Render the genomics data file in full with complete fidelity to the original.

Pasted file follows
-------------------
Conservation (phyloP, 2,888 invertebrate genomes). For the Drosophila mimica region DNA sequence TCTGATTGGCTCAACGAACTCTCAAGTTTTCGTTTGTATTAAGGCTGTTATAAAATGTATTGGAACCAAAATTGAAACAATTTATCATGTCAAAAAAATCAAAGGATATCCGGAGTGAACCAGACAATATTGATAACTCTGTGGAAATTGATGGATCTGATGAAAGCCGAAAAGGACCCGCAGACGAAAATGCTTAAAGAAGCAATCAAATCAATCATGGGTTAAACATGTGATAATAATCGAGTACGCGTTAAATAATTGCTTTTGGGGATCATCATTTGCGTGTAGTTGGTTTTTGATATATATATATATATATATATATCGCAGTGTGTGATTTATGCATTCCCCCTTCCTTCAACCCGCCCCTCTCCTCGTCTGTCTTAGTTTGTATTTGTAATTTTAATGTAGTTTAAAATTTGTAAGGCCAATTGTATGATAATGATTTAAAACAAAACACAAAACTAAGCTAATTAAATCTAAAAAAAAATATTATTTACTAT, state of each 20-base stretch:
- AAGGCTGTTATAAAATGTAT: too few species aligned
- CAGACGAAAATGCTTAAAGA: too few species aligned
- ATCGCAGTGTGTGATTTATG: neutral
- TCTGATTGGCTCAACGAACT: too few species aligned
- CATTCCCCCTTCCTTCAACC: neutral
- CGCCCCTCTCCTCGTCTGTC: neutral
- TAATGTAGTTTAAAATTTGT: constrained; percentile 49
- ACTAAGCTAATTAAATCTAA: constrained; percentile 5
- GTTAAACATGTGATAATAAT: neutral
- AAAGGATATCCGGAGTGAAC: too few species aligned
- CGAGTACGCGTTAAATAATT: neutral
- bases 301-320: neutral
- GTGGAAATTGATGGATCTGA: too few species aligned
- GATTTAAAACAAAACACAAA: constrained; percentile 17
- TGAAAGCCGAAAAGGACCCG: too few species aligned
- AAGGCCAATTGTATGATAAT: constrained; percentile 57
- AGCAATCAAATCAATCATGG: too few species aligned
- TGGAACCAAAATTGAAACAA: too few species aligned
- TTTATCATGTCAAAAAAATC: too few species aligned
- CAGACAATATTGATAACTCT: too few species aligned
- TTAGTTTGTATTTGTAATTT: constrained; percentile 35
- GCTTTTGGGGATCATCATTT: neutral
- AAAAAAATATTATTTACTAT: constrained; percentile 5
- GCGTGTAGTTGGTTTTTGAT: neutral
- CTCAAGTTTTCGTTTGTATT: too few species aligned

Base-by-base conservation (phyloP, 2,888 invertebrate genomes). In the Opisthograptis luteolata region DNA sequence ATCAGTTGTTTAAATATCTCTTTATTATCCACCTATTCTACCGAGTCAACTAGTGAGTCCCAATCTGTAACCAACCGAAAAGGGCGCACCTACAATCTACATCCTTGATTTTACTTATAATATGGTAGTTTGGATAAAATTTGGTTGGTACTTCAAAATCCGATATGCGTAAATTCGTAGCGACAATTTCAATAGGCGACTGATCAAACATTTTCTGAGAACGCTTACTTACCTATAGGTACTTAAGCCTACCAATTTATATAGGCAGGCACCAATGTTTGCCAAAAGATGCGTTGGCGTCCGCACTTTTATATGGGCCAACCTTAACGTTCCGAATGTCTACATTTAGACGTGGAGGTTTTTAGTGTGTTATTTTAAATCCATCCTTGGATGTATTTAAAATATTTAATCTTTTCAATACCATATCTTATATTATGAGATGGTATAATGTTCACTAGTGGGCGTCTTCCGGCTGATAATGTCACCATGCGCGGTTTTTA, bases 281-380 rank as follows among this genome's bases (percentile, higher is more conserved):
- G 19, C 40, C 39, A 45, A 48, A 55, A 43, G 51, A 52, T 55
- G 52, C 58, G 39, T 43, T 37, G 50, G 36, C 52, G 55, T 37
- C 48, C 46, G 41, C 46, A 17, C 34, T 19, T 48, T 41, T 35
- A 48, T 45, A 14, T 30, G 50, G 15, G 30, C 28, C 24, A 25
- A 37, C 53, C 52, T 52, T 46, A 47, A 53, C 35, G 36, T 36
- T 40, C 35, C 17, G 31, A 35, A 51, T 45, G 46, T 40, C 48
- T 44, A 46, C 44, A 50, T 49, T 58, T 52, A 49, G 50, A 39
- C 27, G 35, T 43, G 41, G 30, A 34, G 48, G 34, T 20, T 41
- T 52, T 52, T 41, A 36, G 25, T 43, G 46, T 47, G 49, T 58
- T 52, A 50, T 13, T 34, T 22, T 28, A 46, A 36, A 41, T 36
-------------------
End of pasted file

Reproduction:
Conservation (phyloP, 2,888 invertebrate genomes). For the Drosophila mimica region DNA sequence TCTGATTGGCTCAACGAACTCTCAAGTTTTCGTTTGTATTAAGGCTGTTATAAAATGTATTGGAACCAAAATTGAAACAATTTATCATGTCAAAAAAATCAAAGGATATCCGGAGTGAACCAGACAATATTGATAACTCTGTGGAAATTGATGGATCTGATGAAAGCCGAAAAGGACCCGCAGACGAAAATGCTTAAAGAAGCAATCAAATCAATCATGGGTTAAACATGTGATAATAATCGAGTACGCGTTAAATAATTGCTTTTGGGGATCATCATTTGCGTGTAGTTGGTTTTTGATATATATATATATATATATATATCGCAGTGTGTGATTTATGCATTCCCCCTTCCTTCAACCCGCCCCTCTCCTCGTCTGTCTTAGTTTGTATTTGTAATTTTAATGTAGTTTAAAATTTGTAAGGCCAATTGTATGATAATGATTTAAAACAAAACACAAAACTAAGCTAATTAAATCTAAAAAAAAATATTATTTACTAT, state of each 20-base stretch:
- AAGGCTGTTATAAAATGTAT: too few species aligned
- CAGACGAAAATGCTTAAAGA: too few species aligned
- ATCGCAGTGTGTGATTTATG: neutral
- TCTGATTGGCTCAACGAACT: too few species aligned
- CATTCCCCCTTCCTTCAACC: neutral
- CGCCCCTCTCCTCGTCTGTC: neutral
- TAATGTAGTTTAAAATTTGT: constrained; percentile 49
- ACTAAGCTAATTAAATCTAA: constrained; percentile 5
- GTTAAACATGTGATAATAAT: neutral
- AAAGGATATCCGGAGTGAAC: too few species aligned
- CGAGTACGCGTTAAATAATT: neutral
- bases 301-320: neutral
- GTGGAAATTGATGGATCTGA: too few species aligned
- GATTTAAAACAAAACACAAA: constrained; percentile 17
- TGAAAGCCGAAAAGGACCCG: too few species aligned
- AAGGCCAATTGTATGATAAT: constrained; percentile 57
- AGCAATCAAATCAATCATGG: too few species aligned
- TGGAACCAAAATTGAAACAA: too few species aligned
- TTTATCATGTCAAAAAAATC: too few species aligned
- CAGACAATATTGATAACTCT: too few species aligned
- TTAGTTTGTATTTGTAATTT: constrained; percentile 35
- GCTTTTGGGGATCATCATTT: neutral
- AAAAAAATATTATTTACTAT: constrained; percentile 5
- GCGTGTAGTTGGTTTTTGAT: neutral
- CTCAAGTTTTCGTTTGTATT: too few species aligned

Base-by-base conservation (phyloP, 2,888 invertebrate genomes). In the Opisthograptis luteolata region DNA sequence ATCAGTTGTTTAAATATCTCTTTATTATCCACCTATTCTACCGAGTCAACTAGTGAGTCCCAATCTGTAACCAACCGAAAAGGGCGCACCTACAATCTACATCCTTGATTTTACTTATAATATGGTAGTTTGGATAAAATTTGGTTGGTACTTCAAAATCCGATATGCGTAAATTCGTAGCGACAATTTCAATAGGCGACTGATCAAACATTTTCTGAGAACGCTTACTTACCTATAGGTACTTAAGCCTACCAATTTATATAGGCAGGCACCAATGTTTGCCAAAAGATGCGTTGGCGTCCGCACTTTTATATGGGCCAACCTTAACGTTCCGAATGTCTACATTTAGACGTGGAGGTTTTTAGTGTGTTATTTTAAATCCATCCTTGGATGTATTTAAAATATTTAATCTTTTCAATACCATATCTTATATTATGAGATGGTATAATGTTCACTAGTGGGCGTCTTCCGGCTGATAATGTCACCATGCGCGGTTTTTA, bases 281-380 rank as follows among this genome's bases (percentile, higher is more conserved):
- G 19, C 40, C 39, A 45, A 48, A 55, A 43, G 51, A 52, T 55
- G 52, C 58, G 39, T 43, T 37, G 50, G 36, C 52, G 55, T 37
- C 48, C 46, G 41, C 46, A 17, C 34, T 19, T 48, T 41, T 35
- A 48, T 45, A 14, T 30, G 50, G 15, G 30, C 28, C 24, A 25
- A 37, C 53, C 52, T 52, T 46, A 47, A 53, C 35, G 36, T 36
- T 40, C 35, C 17, G 31, A 35, A 51, T 45, G 46, T 40, C 48
- T 44, A 46, C 44, A 50, T 49, T 58, T 52, A 49, G 50, A 39
- C 27, G 35, T 43, G 41, G 30, A 34, G 48, G 34, T 20, T 41
- T 52, T 52, T 41, A 36, G 25, T 43, G 46, T 47, G 49, T 58
- T 52, A 50, T 13, T 34, T 22, T 28, A 46, A 36, A 41, T 36